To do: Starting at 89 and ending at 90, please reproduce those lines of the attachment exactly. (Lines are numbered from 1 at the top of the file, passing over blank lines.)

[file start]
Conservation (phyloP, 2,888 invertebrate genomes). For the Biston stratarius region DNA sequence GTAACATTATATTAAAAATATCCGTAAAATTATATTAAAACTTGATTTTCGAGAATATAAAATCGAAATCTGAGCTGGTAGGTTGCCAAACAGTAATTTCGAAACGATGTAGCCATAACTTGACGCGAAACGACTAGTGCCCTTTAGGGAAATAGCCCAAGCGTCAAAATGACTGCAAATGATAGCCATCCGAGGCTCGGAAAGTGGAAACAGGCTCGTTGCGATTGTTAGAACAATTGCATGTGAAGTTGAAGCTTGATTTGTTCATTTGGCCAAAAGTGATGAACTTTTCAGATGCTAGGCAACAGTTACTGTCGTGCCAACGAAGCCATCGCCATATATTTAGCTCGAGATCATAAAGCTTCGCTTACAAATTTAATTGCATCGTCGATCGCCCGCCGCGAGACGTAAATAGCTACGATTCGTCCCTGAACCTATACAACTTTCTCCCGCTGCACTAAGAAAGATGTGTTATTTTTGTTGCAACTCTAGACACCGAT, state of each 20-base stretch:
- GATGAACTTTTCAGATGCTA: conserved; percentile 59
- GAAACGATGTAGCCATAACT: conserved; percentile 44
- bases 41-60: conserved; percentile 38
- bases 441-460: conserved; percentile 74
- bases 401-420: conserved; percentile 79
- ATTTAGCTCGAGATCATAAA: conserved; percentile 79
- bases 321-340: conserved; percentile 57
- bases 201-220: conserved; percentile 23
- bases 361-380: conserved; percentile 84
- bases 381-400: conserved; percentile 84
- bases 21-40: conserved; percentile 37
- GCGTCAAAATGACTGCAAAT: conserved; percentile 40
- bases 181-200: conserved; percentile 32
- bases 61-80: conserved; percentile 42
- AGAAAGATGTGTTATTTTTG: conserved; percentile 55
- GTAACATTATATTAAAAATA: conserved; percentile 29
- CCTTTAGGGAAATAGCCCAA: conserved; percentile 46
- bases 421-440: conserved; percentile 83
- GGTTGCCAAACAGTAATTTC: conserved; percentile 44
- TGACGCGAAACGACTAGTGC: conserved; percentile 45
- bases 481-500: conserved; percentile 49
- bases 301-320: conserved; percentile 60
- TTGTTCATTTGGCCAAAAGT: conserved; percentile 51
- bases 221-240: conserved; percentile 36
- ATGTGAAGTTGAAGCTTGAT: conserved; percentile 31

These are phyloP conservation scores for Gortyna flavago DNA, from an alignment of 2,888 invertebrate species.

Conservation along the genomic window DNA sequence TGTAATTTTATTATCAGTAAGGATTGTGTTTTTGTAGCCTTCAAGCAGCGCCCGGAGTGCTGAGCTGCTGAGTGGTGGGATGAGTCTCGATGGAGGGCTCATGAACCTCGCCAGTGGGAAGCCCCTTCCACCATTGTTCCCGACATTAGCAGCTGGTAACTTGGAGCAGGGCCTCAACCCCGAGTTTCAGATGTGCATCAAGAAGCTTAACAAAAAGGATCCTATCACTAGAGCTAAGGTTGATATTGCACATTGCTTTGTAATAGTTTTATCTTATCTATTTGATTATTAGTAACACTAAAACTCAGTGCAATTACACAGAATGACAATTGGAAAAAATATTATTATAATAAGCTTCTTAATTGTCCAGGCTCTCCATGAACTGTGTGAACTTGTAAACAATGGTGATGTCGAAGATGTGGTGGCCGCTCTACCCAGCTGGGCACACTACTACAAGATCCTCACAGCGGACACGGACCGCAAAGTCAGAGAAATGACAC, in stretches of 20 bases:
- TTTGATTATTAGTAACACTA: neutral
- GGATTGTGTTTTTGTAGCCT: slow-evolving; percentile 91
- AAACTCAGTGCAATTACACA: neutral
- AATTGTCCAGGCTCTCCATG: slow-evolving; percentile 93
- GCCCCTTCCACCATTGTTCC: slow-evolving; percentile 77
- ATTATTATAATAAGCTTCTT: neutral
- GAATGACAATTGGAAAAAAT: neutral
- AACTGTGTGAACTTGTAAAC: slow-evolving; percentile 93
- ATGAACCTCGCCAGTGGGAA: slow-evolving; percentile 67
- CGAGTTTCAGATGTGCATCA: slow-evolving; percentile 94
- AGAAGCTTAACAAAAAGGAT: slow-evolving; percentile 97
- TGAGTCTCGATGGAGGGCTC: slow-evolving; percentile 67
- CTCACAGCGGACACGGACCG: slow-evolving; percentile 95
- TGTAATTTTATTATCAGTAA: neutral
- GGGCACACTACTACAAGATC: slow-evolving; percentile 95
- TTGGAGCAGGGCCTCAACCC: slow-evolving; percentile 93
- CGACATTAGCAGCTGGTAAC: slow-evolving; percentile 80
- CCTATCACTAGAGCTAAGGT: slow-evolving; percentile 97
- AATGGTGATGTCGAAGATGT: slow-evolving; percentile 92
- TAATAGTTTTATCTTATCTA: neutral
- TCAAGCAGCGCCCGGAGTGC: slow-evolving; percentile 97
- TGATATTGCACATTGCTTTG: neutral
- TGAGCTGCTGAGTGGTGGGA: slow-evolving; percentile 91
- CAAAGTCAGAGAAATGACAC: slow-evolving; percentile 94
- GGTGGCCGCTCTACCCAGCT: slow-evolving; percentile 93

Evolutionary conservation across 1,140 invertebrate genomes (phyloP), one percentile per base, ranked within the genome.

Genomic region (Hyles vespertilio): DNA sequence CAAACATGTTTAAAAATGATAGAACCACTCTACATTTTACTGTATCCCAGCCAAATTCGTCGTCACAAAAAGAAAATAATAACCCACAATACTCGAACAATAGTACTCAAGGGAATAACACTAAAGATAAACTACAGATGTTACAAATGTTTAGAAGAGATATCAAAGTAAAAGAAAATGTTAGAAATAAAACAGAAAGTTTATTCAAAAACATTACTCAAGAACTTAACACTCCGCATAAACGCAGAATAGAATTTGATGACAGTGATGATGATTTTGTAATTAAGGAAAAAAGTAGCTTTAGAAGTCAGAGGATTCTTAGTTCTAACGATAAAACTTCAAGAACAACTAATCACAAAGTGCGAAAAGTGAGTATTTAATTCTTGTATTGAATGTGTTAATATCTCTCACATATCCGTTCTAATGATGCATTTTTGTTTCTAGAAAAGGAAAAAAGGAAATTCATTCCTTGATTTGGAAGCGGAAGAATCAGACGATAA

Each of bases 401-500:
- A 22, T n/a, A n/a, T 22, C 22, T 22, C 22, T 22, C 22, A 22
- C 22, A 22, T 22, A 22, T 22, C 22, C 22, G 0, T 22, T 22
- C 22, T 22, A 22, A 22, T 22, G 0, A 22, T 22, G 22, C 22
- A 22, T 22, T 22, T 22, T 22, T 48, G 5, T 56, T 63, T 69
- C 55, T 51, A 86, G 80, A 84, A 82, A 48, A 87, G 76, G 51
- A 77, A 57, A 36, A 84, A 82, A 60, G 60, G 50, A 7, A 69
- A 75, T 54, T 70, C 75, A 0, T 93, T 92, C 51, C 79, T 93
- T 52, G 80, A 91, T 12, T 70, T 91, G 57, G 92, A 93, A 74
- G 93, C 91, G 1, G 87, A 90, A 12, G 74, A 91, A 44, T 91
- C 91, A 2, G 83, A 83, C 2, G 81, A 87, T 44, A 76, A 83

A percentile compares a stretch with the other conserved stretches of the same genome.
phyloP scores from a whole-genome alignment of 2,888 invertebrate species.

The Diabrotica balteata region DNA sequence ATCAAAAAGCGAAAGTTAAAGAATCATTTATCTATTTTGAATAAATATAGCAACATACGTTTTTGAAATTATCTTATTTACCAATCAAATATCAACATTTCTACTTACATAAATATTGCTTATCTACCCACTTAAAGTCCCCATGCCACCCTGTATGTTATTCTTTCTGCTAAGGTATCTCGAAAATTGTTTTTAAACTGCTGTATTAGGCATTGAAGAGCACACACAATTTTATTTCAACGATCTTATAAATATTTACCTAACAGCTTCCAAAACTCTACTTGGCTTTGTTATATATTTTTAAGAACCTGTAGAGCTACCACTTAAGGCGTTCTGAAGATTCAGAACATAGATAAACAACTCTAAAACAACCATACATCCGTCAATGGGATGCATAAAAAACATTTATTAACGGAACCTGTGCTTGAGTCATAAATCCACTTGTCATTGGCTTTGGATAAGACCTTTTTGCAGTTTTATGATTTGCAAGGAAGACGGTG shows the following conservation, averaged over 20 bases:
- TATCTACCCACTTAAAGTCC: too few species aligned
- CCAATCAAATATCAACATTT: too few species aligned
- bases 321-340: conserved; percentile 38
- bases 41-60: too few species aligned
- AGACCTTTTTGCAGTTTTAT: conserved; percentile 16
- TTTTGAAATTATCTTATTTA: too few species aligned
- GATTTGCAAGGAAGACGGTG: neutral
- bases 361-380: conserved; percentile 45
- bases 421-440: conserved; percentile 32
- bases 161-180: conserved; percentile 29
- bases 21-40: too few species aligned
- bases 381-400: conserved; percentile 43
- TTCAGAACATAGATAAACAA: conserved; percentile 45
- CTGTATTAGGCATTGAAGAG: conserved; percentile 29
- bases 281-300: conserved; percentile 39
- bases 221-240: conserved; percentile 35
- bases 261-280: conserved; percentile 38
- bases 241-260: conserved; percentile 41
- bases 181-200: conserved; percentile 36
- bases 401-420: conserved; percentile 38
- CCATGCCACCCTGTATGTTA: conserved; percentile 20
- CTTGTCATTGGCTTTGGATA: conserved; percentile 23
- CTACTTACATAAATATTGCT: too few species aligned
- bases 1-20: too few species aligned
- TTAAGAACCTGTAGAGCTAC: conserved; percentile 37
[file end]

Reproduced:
- bases 401-420: conserved; percentile 38
- CCATGCCACCCTGTATGTTA: conserved; percentile 20